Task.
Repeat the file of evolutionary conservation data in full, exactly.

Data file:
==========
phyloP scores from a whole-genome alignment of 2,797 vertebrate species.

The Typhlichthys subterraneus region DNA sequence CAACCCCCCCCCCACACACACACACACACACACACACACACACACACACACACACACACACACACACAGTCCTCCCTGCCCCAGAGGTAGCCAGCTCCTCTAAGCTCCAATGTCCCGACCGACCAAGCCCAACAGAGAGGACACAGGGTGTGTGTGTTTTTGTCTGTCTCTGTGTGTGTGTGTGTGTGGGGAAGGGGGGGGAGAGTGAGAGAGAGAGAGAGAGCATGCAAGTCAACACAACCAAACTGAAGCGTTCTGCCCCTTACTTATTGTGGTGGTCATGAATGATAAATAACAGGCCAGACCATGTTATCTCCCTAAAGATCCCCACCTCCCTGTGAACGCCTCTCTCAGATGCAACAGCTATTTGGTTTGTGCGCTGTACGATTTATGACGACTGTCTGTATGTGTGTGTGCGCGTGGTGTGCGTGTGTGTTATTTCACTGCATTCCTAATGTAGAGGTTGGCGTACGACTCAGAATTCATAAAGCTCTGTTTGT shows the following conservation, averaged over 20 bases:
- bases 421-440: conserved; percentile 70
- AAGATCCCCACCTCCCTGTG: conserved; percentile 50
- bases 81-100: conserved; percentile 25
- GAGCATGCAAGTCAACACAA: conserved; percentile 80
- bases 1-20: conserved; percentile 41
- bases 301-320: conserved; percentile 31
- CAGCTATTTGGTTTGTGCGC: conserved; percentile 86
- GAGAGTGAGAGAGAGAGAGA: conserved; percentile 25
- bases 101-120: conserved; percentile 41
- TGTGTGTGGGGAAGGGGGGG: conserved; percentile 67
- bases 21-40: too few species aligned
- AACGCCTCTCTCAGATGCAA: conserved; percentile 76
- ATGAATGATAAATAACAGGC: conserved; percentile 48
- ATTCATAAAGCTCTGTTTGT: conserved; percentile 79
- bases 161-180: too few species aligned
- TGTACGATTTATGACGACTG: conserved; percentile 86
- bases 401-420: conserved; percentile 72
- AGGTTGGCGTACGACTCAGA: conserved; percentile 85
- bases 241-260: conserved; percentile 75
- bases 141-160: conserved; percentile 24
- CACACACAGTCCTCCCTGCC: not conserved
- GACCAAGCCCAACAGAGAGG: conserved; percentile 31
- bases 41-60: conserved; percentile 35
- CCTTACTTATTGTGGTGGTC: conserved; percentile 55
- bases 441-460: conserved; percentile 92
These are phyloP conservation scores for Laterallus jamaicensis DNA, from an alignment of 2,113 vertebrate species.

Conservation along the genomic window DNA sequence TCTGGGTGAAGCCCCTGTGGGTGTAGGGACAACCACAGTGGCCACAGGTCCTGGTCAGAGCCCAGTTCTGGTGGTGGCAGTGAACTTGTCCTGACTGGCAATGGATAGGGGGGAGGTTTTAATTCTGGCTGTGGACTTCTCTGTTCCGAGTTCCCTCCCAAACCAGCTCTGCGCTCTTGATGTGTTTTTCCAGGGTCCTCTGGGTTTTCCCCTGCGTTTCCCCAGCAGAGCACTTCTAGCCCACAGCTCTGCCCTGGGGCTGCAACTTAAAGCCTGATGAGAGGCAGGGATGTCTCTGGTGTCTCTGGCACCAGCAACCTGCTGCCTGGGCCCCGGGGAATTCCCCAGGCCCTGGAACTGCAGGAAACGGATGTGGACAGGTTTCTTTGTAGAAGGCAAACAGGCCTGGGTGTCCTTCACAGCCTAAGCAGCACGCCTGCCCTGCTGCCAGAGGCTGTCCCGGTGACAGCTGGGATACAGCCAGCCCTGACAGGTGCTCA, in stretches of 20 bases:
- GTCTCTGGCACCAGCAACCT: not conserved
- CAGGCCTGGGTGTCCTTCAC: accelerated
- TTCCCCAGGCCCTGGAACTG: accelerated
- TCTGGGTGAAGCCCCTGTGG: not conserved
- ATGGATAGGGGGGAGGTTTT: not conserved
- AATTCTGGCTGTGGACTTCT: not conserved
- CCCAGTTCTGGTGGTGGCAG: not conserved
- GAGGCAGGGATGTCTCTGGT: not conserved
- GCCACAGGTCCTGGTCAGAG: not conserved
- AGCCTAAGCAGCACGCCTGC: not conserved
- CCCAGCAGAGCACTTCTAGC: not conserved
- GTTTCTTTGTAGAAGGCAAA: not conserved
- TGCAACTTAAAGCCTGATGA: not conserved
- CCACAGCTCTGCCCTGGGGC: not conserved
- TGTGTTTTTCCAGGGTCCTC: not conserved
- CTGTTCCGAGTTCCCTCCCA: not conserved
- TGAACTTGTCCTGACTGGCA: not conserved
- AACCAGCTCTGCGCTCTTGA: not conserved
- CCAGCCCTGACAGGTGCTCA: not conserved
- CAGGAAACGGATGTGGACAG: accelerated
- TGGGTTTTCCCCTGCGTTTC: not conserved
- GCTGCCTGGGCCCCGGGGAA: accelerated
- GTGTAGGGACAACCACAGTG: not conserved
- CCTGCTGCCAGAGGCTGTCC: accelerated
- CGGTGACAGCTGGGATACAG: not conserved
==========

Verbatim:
phyloP scores from a whole-genome alignment of 2,797 vertebrate species.

The Typhlichthys subterraneus region DNA sequence CAACCCCCCCCCCACACACACACACACACACACACACACACACACACACACACACACACACACACACAGTCCTCCCTGCCCCAGAGGTAGCCAGCTCCTCTAAGCTCCAATGTCCCGACCGACCAAGCCCAACAGAGAGGACACAGGGTGTGTGTGTTTTTGTCTGTCTCTGTGTGTGTGTGTGTGTGGGGAAGGGGGGGGAGAGTGAGAGAGAGAGAGAGAGCATGCAAGTCAACACAACCAAACTGAAGCGTTCTGCCCCTTACTTATTGTGGTGGTCATGAATGATAAATAACAGGCCAGACCATGTTATCTCCCTAAAGATCCCCACCTCCCTGTGAACGCCTCTCTCAGATGCAACAGCTATTTGGTTTGTGCGCTGTACGATTTATGACGACTGTCTGTATGTGTGTGTGCGCGTGGTGTGCGTGTGTGTTATTTCACTGCATTCCTAATGTAGAGGTTGGCGTACGACTCAGAATTCATAAAGCTCTGTTTGT shows the following conservation, averaged over 20 bases:
- bases 421-440: conserved; percentile 70
- AAGATCCCCACCTCCCTGTG: conserved; percentile 50
- bases 81-100: conserved; percentile 25
- GAGCATGCAAGTCAACACAA: conserved; percentile 80
- bases 1-20: conserved; percentile 41
- bases 301-320: conserved; percentile 31
- CAGCTATTTGGTTTGTGCGC: conserved; percentile 86
- GAGAGTGAGAGAGAGAGAGA: conserved; percentile 25
- bases 101-120: conserved; percentile 41
- TGTGTGTGGGGAAGGGGGGG: conserved; percentile 67
- bases 21-40: too few species aligned
- AACGCCTCTCTCAGATGCAA: conserved; percentile 76
- ATGAATGATAAATAACAGGC: conserved; percentile 48
- ATTCATAAAGCTCTGTTTGT: conserved; percentile 79
- bases 161-180: too few species aligned
- TGTACGATTTATGACGACTG: conserved; percentile 86
- bases 401-420: conserved; percentile 72
- AGGTTGGCGTACGACTCAGA: conserved; percentile 85
- bases 241-260: conserved; percentile 75
- bases 141-160: conserved; percentile 24
- CACACACAGTCCTCCCTGCC: not conserved
- GACCAAGCCCAACAGAGAGG: conserved; percentile 31
- bases 41-60: conserved; percentile 35
- CCTTACTTATTGTGGTGGTC: conserved; percentile 55
- bases 441-460: conserved; percentile 92
These are phyloP conservation scores for Laterallus jamaicensis DNA, from an alignment of 2,113 vertebrate species.

Conservation along the genomic window DNA sequence TCTGGGTGAAGCCCCTGTGGGTGTAGGGACAACCACAGTGGCCACAGGTCCTGGTCAGAGCCCAGTTCTGGTGGTGGCAGTGAACTTGTCCTGACTGGCAATGGATAGGGGGGAGGTTTTAATTCTGGCTGTGGACTTCTCTGTTCCGAGTTCCCTCCCAAACCAGCTCTGCGCTCTTGATGTGTTTTTCCAGGGTCCTCTGGGTTTTCCCCTGCGTTTCCCCAGCAGAGCACTTCTAGCCCACAGCTCTGCCCTGGGGCTGCAACTTAAAGCCTGATGAGAGGCAGGGATGTCTCTGGTGTCTCTGGCACCAGCAACCTGCTGCCTGGGCCCCGGGGAATTCCCCAGGCCCTGGAACTGCAGGAAACGGATGTGGACAGGTTTCTTTGTAGAAGGCAAACAGGCCTGGGTGTCCTTCACAGCCTAAGCAGCACGCCTGCCCTGCTGCCAGAGGCTGTCCCGGTGACAGCTGGGATACAGCCAGCCCTGACAGGTGCTCA, in stretches of 20 bases:
- GTCTCTGGCACCAGCAACCT: not conserved
- CAGGCCTGGGTGTCCTTCAC: accelerated
- TTCCCCAGGCCCTGGAACTG: accelerated
- TCTGGGTGAAGCCCCTGTGG: not conserved
- ATGGATAGGGGGGAGGTTTT: not conserved
- AATTCTGGCTGTGGACTTCT: not conserved
- CCCAGTTCTGGTGGTGGCAG: not conserved
- GAGGCAGGGATGTCTCTGGT: not conserved
- GCCACAGGTCCTGGTCAGAG: not conserved
- AGCCTAAGCAGCACGCCTGC: not conserved
- CCCAGCAGAGCACTTCTAGC: not conserved
- GTTTCTTTGTAGAAGGCAAA: not conserved
- TGCAACTTAAAGCCTGATGA: not conserved
- CCACAGCTCTGCCCTGGGGC: not conserved
- TGTGTTTTTCCAGGGTCCTC: not conserved
- CTGTTCCGAGTTCCCTCCCA: not conserved
- TGAACTTGTCCTGACTGGCA: not conserved
- AACCAGCTCTGCGCTCTTGA: not conserved
- CCAGCCCTGACAGGTGCTCA: not conserved
- CAGGAAACGGATGTGGACAG: accelerated
- TGGGTTTTCCCCTGCGTTTC: not conserved
- GCTGCCTGGGCCCCGGGGAA: accelerated
- GTGTAGGGACAACCACAGTG: not conserved
- CCTGCTGCCAGAGGCTGTCC: accelerated
- CGGTGACAGCTGGGATACAG: not conserved